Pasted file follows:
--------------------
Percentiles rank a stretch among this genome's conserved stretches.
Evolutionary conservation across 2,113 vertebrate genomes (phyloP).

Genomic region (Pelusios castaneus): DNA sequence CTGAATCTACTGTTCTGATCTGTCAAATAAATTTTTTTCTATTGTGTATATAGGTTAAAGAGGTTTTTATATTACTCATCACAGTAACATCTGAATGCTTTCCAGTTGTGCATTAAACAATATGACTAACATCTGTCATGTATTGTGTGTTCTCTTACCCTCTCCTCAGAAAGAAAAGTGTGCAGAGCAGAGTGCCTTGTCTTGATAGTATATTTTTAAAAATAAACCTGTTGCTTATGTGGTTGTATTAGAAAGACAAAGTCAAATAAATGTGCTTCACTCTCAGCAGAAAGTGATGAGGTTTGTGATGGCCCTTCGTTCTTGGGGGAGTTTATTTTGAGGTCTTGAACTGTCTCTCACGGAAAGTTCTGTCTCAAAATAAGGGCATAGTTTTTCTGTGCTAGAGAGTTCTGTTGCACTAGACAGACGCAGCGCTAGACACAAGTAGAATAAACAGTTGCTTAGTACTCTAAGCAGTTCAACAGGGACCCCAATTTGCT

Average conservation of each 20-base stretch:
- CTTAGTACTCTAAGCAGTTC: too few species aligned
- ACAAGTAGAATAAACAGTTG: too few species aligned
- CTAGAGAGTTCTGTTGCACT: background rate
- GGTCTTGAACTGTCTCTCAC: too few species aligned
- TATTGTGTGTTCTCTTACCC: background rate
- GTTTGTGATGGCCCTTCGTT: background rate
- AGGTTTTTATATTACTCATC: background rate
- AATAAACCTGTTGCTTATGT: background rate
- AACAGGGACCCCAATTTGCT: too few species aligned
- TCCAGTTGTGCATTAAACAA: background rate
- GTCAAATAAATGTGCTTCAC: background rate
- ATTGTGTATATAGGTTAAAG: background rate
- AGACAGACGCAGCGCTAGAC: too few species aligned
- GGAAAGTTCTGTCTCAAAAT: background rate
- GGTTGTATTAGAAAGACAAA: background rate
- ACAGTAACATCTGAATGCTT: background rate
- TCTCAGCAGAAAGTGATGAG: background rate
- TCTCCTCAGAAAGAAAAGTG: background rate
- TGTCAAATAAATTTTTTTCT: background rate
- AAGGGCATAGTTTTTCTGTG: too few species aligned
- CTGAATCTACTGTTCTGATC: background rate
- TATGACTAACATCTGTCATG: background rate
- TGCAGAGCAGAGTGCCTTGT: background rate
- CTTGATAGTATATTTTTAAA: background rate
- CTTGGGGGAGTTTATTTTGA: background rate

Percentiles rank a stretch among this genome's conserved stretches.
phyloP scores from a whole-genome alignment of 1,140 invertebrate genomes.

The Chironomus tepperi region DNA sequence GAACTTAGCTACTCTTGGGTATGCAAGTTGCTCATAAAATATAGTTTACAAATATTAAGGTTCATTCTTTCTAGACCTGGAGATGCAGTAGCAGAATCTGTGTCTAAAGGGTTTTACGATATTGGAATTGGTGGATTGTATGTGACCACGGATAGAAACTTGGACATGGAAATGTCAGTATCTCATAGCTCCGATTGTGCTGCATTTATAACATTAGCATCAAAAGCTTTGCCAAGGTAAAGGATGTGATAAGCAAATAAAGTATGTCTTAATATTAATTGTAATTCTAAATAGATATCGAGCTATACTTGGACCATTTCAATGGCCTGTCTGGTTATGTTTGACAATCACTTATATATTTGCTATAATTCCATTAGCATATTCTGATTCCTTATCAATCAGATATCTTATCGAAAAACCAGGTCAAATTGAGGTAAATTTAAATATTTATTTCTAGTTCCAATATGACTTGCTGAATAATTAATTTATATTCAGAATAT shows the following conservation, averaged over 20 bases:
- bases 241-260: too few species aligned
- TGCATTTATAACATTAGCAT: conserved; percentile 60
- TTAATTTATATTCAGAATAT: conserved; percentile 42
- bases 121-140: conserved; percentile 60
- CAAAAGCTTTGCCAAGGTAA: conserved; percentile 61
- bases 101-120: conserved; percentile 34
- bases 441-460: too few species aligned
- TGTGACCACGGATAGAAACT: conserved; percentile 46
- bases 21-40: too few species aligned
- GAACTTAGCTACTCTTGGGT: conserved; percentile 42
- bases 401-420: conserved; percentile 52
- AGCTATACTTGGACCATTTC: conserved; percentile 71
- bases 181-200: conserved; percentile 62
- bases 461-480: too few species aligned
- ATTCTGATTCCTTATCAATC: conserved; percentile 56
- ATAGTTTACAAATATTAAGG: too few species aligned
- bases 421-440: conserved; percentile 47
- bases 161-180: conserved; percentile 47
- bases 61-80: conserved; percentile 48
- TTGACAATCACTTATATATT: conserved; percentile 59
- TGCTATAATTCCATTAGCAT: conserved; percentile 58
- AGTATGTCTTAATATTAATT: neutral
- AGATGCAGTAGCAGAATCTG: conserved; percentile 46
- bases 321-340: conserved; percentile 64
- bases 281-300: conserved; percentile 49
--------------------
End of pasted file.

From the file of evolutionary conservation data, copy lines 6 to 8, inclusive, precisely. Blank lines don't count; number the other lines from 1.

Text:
- ACAAGTAGAATAAACAGTTG: too few species aligned
- CTAGAGAGTTCTGTTGCACT: background rate
- GGTCTTGAACTGTCTCTCAC: too few species aligned